for him not to give them his support.’
gave assurances that his friends, without whom, he persuaded himself, nothing could be carried by the Bedfords, would not join in any thing severe against America
But he was all the while contributing to the success of the policy which he most abhorred.
would not recede from the largest claim to authority on behalf of the imperial Legislature.
Great pains had been successfully taken to irritate the people of England
, especially the freeholders, against the Americans
‘Our interests,’ it was said, ‘are sacrificed to their interests; we are to pay infinite taxes and they none; we are to be burdened that they may be eased;’2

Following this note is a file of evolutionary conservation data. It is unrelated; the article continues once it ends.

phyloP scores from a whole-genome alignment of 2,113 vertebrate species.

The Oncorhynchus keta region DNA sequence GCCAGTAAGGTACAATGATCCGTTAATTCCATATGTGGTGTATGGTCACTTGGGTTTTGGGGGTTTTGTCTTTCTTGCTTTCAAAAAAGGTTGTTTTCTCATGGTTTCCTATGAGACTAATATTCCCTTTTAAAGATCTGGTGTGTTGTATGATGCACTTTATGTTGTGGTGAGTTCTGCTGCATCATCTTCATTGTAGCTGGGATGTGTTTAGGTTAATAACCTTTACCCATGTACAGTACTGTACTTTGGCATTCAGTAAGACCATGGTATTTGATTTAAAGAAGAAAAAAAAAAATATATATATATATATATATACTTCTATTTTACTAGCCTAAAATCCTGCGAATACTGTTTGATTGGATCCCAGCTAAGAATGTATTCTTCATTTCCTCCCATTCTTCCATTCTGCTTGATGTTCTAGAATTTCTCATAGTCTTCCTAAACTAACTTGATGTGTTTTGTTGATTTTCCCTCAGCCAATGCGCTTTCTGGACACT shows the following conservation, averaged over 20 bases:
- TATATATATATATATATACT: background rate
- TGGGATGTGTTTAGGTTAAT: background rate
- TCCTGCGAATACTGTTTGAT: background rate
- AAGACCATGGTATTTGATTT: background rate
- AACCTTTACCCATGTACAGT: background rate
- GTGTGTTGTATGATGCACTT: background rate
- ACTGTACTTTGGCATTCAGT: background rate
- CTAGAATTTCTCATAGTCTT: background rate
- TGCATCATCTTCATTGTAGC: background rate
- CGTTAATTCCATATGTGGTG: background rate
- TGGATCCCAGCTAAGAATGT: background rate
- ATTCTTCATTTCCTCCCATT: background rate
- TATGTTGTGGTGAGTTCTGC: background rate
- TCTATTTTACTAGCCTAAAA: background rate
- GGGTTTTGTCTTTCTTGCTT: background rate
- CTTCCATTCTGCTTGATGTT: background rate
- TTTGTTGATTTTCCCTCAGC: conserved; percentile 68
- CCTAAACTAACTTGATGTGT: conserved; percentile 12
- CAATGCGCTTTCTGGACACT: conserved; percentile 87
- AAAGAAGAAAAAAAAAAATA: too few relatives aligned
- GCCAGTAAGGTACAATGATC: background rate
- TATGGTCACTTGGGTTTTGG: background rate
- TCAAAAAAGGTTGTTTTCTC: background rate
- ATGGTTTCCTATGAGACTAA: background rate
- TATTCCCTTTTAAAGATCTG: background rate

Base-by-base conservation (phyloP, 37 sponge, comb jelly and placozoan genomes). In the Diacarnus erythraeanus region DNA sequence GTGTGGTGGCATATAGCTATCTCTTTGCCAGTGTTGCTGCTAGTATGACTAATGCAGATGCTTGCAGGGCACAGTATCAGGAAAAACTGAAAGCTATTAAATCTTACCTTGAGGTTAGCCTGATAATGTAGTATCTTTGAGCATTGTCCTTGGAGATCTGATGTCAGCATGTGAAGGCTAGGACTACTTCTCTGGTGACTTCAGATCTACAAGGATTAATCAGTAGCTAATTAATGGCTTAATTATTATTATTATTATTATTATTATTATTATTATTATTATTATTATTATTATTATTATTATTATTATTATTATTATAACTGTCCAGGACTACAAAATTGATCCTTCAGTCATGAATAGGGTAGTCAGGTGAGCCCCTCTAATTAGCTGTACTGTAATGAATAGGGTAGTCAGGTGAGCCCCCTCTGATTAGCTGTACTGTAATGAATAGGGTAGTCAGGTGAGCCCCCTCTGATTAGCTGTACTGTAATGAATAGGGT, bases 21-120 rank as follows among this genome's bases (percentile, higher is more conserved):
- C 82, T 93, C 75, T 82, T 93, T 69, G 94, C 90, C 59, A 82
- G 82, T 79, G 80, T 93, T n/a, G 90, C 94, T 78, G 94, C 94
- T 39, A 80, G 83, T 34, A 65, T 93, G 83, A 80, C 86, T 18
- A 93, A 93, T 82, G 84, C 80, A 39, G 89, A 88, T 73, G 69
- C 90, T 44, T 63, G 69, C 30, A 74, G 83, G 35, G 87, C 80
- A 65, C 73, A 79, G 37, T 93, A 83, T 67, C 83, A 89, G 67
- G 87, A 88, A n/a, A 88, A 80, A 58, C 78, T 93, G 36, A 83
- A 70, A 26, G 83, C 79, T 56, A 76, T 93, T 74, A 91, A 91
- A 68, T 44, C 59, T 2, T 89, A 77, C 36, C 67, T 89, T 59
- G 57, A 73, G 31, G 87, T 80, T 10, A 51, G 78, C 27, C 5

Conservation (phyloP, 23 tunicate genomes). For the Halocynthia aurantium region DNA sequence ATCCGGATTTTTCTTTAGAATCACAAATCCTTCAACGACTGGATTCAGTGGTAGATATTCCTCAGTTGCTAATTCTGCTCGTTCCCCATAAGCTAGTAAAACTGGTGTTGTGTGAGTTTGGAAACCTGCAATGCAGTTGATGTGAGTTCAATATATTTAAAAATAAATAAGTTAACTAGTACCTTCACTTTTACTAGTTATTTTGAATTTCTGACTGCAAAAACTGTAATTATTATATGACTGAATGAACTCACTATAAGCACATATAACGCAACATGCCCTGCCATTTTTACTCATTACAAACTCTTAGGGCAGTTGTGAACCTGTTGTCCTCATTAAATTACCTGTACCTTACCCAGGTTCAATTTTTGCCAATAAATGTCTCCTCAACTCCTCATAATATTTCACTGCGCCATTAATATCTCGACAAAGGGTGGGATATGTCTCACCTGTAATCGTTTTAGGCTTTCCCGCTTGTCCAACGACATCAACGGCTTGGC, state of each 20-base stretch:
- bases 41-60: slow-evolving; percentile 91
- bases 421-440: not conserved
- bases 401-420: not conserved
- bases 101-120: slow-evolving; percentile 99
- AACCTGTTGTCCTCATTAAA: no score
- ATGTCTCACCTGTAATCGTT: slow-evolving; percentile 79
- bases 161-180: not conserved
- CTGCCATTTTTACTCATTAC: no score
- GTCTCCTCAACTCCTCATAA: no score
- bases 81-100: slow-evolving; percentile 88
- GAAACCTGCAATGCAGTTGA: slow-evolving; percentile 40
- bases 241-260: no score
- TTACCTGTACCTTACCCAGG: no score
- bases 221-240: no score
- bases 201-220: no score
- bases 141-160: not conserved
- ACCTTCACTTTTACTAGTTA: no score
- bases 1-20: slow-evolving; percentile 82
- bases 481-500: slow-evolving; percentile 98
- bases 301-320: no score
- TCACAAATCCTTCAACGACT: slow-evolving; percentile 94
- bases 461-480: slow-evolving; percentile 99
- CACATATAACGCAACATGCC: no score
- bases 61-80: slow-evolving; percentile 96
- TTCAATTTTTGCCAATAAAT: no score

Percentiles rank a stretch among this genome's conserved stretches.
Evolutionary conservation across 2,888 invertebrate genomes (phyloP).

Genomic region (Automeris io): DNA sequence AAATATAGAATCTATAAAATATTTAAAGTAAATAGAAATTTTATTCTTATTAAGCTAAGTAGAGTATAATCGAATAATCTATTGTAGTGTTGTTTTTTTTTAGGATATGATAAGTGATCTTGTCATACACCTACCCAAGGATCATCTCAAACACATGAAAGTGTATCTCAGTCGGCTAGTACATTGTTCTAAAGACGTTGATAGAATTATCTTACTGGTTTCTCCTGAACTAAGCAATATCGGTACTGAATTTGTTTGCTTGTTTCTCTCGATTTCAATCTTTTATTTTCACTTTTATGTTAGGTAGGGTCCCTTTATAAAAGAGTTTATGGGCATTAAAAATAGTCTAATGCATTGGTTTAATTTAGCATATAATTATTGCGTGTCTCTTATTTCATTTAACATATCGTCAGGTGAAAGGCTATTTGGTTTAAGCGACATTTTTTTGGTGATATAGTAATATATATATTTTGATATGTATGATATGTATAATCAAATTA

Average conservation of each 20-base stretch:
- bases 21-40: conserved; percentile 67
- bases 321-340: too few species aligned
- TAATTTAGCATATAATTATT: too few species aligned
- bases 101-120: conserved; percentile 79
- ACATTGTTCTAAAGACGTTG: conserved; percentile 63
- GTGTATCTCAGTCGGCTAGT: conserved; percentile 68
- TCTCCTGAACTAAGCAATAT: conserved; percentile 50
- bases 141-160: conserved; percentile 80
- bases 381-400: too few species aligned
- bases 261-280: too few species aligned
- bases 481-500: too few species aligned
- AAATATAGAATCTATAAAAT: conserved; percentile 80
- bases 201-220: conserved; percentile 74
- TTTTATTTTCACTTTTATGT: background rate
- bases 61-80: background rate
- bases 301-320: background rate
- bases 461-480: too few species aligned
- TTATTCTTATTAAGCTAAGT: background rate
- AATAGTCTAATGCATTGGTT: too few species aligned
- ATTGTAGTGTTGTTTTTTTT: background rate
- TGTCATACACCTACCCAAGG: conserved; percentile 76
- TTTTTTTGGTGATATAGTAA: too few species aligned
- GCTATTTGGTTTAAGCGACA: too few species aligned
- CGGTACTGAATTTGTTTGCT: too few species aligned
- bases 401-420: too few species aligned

and they would brook no longer heavy impositions on themselves, which were not to be shared by the Colonies.3
The merchants complained of a want of gratitude, and of the failure to make remittances; many were incensed at the Petition from New-York
for a relaxation of the Navigation Acts
; still more at the partial refusal of that Province to billet the troops; and the angry feeling was exasperated by the report from its Governor, that it would never again pay obedience to British statutes, which there was not an army to enforce.
Since the last winter, America had lost friends both in and out of Parliament.
, who kept his old ground, was only laughed at. ‘He is below low-water mark,’ said Townshend